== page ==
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Are Classical Experiments Needed for Manpower Policy

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  • Gary Burtless
  • Larry L. Orr

Abstract

The critical element that distinguishes classical experiments from all other modes of analysis is the random assignment of treatment to enrollees in a study. This paper examines the major methodological advantages of random assignment for the purpose of estimating the effectiveness of current manpower policy. It also reviews the claimed methodological and ethical objections to experiments. The main valid objection to an experiment is neither methodological nor ethical, it is the experiment's cost in relation to that of nonexperimental methods of analysis. The authors argue that the offsetting gain from experimentation is the inherent reliability of experimental estimates of treatment effects. The paper offers a simple framework for deciding whether the improved reliability of treatment-effect estimates is worth the added cost of experimentation. It concludes with an assessment of the actual value of experiments for evaluating current manpower policies.

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Bibliographic Info

Article provided by University of Wisconsin Press in its journal Journal of Human Resources.

Volume (Year): 21 (1986)
Issue (Month): 4 ()
Pages: 606-639

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Handle: RePEc:uwp:jhriss:v:21:y:1986:i:4:p:606-639

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Web page: http://jhr.uwpress.org/

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Cited by:
  1. Guillaume Allegre, 2008. "L'expérimentation sociale des incitations financières à l'emploi : questions méthodologiques et leçons des expériences nord-américaines," Sciences Po publications, Sciences Po 2008-22, Sciences Po.
  2. Lechner, Michael, 1995. "Effects of continuous off-the-job training in East Germany after unification," ZEW Discussion Papers, ZEW - Zentrum für Europäische Wirtschaftsforschung / Center for European Economic Research 95-27, ZEW - Zentrum für Europäische Wirtschaftsforschung / Center for European Economic Research.
  3. Geert Ridder & Bart Cockx, 1999. "Social Employment of Welfare Recipients in Belgium: An Evaluation," Economics Working Paper Archive, The Johns Hopkins University,Department of Economics 415, The Johns Hopkins University,Department of Economics.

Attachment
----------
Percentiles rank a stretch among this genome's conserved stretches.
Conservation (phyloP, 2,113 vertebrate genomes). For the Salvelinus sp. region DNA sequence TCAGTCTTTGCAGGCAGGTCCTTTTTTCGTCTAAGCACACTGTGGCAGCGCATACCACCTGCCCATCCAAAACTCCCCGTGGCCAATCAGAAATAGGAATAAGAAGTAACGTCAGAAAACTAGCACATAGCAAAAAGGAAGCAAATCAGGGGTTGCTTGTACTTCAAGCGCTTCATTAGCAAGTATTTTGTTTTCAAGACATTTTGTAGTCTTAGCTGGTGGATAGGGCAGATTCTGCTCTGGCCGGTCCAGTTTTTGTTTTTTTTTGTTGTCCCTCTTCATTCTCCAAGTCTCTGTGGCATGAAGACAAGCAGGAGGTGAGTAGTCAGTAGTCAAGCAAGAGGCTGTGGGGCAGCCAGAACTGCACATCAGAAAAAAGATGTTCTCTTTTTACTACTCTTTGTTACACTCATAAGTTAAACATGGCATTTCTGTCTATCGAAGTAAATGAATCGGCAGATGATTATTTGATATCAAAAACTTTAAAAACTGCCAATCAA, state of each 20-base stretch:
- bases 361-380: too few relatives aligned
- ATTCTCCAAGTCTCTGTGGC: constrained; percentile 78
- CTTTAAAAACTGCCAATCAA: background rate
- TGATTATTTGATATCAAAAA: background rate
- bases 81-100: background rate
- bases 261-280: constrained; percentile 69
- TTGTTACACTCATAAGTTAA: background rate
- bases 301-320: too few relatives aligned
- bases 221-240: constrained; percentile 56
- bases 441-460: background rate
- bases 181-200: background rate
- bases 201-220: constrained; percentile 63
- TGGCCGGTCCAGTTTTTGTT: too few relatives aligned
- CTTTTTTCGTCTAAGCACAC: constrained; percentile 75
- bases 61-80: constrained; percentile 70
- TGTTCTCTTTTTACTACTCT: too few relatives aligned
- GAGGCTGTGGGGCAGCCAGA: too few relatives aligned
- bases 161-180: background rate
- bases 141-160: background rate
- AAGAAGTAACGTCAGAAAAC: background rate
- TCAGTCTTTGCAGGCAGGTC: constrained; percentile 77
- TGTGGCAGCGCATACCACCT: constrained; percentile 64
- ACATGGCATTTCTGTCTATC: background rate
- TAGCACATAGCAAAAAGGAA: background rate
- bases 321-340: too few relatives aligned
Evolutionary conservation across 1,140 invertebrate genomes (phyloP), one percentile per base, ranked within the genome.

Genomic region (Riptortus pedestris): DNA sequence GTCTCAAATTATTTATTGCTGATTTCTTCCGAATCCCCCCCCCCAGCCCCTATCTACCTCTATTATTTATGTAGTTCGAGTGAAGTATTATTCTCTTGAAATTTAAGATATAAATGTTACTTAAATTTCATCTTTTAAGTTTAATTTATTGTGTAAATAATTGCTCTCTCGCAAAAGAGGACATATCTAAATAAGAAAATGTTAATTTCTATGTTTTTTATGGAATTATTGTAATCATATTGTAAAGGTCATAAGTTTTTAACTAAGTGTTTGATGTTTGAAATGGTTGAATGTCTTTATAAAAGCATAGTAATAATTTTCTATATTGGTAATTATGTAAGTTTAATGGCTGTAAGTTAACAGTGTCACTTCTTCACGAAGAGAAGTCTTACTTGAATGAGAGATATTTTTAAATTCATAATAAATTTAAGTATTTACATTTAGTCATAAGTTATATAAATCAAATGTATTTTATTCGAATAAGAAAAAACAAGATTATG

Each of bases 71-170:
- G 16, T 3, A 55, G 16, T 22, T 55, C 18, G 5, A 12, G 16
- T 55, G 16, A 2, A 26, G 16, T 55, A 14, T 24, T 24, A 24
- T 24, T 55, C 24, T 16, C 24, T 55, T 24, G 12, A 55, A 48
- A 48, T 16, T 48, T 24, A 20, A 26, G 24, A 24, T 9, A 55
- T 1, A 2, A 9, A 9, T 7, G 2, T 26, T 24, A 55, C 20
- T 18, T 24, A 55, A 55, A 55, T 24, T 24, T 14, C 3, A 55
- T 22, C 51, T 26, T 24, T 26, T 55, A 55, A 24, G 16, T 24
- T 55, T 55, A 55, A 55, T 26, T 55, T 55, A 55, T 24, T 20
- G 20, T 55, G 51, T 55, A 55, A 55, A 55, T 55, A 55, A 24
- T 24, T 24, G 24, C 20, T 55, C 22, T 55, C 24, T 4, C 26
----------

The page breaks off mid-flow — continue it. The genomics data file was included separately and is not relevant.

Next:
4. Jeffrey Smith, 2000. "A Critical Survey of Empirical Methods for Evaluating Active Labor Market Policies," UWO Department of Economics Working Papers, University of Western Ontario, Department of Economics 20006, University of Western Ontario, Department of Economics.
  5. repec:spo:wpecon:info:hdl:2441/6148 is not listed on IDEAS
  6. Mona Said, 2003. "The Distribution of Gender and Public Sector Pay Premia: Evidence from the Egyptian Organised Sector," Working Papers, Department of Economics, SOAS, University of London, UK 132, Department of Economics, SOAS, University of London, UK.
  7. Robert J. LaLonde, 2003. "Employment and Training Programs," NBER Chapters, National Bureau of Economic Research, Inc, in: Means-Tested Transfer Programs in the United States, pages 517-586 National Bureau of Economic Research, Inc.
  8. repec:iab:iabmit:v:33:i:3:p:345-356 is not listed on IDEAS
  9. D. Greenberg & R. H. Meyer & M. Wiseman, . "Prying the lid from the black box: Plotting evaluation strategy for welfare employment and training programs," Institute for Research on Poverty Discussion Papers, University of Wisconsin Institute for Research on Poverty 999-93, University of Wisconsin Institute for Research on Poverty.
  10. James J. Heckman & Jeffrey A. Smith, 1995. "Assessing the Case for Social Experiments," Journal of Economic Perspectives, American Economic Association, American Economic Association, vol. 9(2), pages 85-110, Spring.
  11. James J. Heckman, 1989. "Choosing Among Alternative Nonexperimental Methods for Estimating the Impact of Social Programs: The Case of Manpower Training," NBER Working Papers 2861, National Bureau of Economic Research, Inc.
  12. A. Smith, Jeffrey & E. Todd, Petra, 2005. "Does matching overcome LaLonde's critique of nonexperimental estimators?," Journal of Econometrics, Elsevier, Elsevier, vol. 125(1-2), pages 305-353.
  13. Jochen Kluve & Christoph M. Schmidt, 2002. "Can training and employment subsidies combat European unemployment?," Economic Policy, CEPR;CES;MSH, CEPR;CES;MSH, vol. 17(35), pages 409-448, October.
  14. Carol Harvey & Michael J. Camasso & Radha Jagannathan, 2000. "Evaluating Welfare Reform Waivers under Section 1115," Journal of Economic Perspectives, American Economic Association, American Economic Association, vol. 14(4), pages 165-188, Fall.
  15. Smith, Jeffrey, 2000. "Evaluation aktiver Arbeitsmarktpolitik : Erfahrungen aus Nordamerika (Evaluating Avtive Labor Market Policies : Lessons from North America)," Mitteilungen aus der Arbeitsmarkt- und Berufsforschung, Institut für Arbeitsmarkt- und Berufsforschung (IAB), Nürnberg [Institute for Employment Research, Nuremberg, Germany], Institut für Arbeitsmarkt- und Berufsforschung (IAB), Nürnberg [Institute for Employment Research, Nuremberg, Germany], vol. 33(3), pages 345-356.
  16. R. Hujer & K.-O. Maurer & M. Wellner, 1997. "The Impact of Training on Unemployment Duration in West Germany -Combining a Discrete Hazard Rate Model with Matching Techniques-," Econometrics, EconWPA 9705001, EconWPA.

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